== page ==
Free Education Initiative Brings Great American Art Directly to Classrooms and Libraries
Today the National Endowment for the Humanities (NEH) announced that 26,320 schools and public libraries across the nation will receive Picturing America, a free initiative that helps teach American history and culture by bringing some of the country’s great art directly to classrooms and libraries. Information on specific local recipient schools and public libraries is available on the Picturing America Web site.
Awardees will receive 40 large, high-quality reproductions of great American art and a comprehensive teachers resource book to facilitate the use of the works of art in core subjects. Delivery of these materials is scheduled for August 2008. Additional education resources are also available through the Picturing America Web site.
“Thanks to an unprecedented number of educators, librarians, and citizens who applied during the first application period, I’m proud to announce that over 26,000 schools and public libraries across our nation will receive Picturing America this fall,” said NEH Chairman Bruce Cole.
“Works of art are more than mere ornaments for the elite; they are primary documents of a civilization. A written record or a textbook tells you one thing—but art reveals something else. Our students and citizens deserve to see American art that shows us where we have come from, what we have endured, and where we are headed,” continued Chairman Cole.
Picturing America has received broad-based national support from federal agencies, the arts community, and educators, among others. The U.S. Department of Health and Human Services (HHS), Office of Head Start; the Institute of Museum and Library Services (IMLS); and the National Park Service (NPS) partnered with the NEH and have been instrumental in expanding the reach of the program. The American Library Association (ALA) is working in cooperation with the NEH to provide Picturing America to schools and public libraries, nationwide.
“Picturing America’s goal of introducing representative art works into classrooms is certainly one to encourage,” said Pulitzer prize-winning American author, John Updike who recently presented NEH’s 37th annual Jefferson Lecture in the Humanities. “The Endowment’s selection and the commentaries seem to me quite brilliant.”
Schools currently participating in a nationwide Picturing America pilot program have been tremendously receptive to the initiative. Educators have even testified before Congress on behalf of Picturing America and its educational impact on their schools.
“The Picturing America grant from the National Endowment for the Humanities has truly enriched our lives,” said Katrine Watkins, Librarian at Shaler Area Intermediate School in Glenshaw, Pa., at a recent Congressional hearing in Washington. “Valuable as the Picturing America posters are to teaching our curriculum, however, perhaps their greatest worth is their limitless potential to teach us all—students, staff, and parents—about ourselves.”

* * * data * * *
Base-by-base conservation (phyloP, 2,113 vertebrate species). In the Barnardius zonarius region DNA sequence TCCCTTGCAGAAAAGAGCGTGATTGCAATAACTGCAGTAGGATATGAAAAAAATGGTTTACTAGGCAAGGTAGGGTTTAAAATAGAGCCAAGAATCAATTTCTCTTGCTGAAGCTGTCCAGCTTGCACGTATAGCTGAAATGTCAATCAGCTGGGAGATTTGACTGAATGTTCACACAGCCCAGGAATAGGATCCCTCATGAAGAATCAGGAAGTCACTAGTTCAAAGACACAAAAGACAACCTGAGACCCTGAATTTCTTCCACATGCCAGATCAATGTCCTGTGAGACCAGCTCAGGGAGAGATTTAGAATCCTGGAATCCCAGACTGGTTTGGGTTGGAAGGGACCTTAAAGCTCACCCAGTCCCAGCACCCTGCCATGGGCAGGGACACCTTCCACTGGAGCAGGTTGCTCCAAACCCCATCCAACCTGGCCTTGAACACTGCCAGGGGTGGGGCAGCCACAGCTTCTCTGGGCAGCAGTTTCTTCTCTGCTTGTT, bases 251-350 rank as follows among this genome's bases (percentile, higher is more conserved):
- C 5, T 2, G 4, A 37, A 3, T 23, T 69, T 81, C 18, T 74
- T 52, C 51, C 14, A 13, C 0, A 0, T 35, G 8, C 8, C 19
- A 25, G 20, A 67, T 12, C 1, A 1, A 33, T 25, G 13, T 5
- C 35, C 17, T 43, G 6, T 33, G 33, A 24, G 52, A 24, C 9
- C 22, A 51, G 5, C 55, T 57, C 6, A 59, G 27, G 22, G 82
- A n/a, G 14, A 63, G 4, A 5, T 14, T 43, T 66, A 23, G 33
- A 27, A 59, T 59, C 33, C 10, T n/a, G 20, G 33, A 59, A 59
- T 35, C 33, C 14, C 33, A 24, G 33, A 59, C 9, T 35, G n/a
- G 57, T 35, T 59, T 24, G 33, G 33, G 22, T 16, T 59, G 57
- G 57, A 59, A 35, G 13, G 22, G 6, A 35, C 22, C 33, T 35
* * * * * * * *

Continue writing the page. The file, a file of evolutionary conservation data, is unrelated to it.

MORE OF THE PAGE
From Jan. 7 through April 15, 2008, 26,320 schools and public libraries in all fifty states, the District of Columbia, and five U.S. territories successfully applied to receive Picturing America in the program’s first nationwide application period. A complete list of recipient schools and public libraries in cities and states across the country is available on the Picturing America Web site.
The NEH will offer Picturing America to more schools and libraries through a future enrollment opportunity beginning in August 2008. All eligible organizations in the U.S. and its territories that have not previously received Picturing America may apply for the program from Aug. 4 through Oct. 31, 2008, at Picturing America.
In addition to schools and libraries, through an interagency agreement, NEH and the Administration for Children and Families within the U.S. Department of Health and Human Services, Office of Head Start, will work together to make Picturing America available to the 20,000 Head Start centers around the nation. This partnership will provide for the development of materials to supplement Picturing America and ensure that the program will enhance early childhood development and family literacy.
The NEH wishes to thank the following organizations: the American Library Association, Office of Head Start, Institute of Museum and Library Services, the National Park Service, The History Channel, and the National Trust for the Humanities. The NEH is grateful for the generous support of Mr. and Mrs. Robert H. Smith, as well as the support of the Honorable William D. Rollnick and the Honorable Nancy Ellison.
Picturing America is distributed by the NEH in cooperation with the ALA. For information about the ALA, please visit www.ala.org.
About Picturing America
Public, private, parochial, and charter and home school consortia (K-12), as well as public libraries in the US and its territories, are eligible to receive Picturing America materials. Interested schools and public libraries will be able to apply through the NEH for the second round of Picturing America awards, beginning Aug. 4 through Oct. 31, 2008, for receipt of the materials in spring 2009. Detailed instructions for submitting an application can be found in the ‘Apply Now’ section of the Picturing America Web Site.
Picturing America comes with a comprehensive package of materials that includes:
- Forty large, high-quality color reproductions of the selected masterpieces (24" x 36");
- A comprehensive teachers resource book providing a wide range of ideas and background information to support educators using the works of art in core subject areas; and
- Additional resources and lesson plans available through the Picturing America Web Site.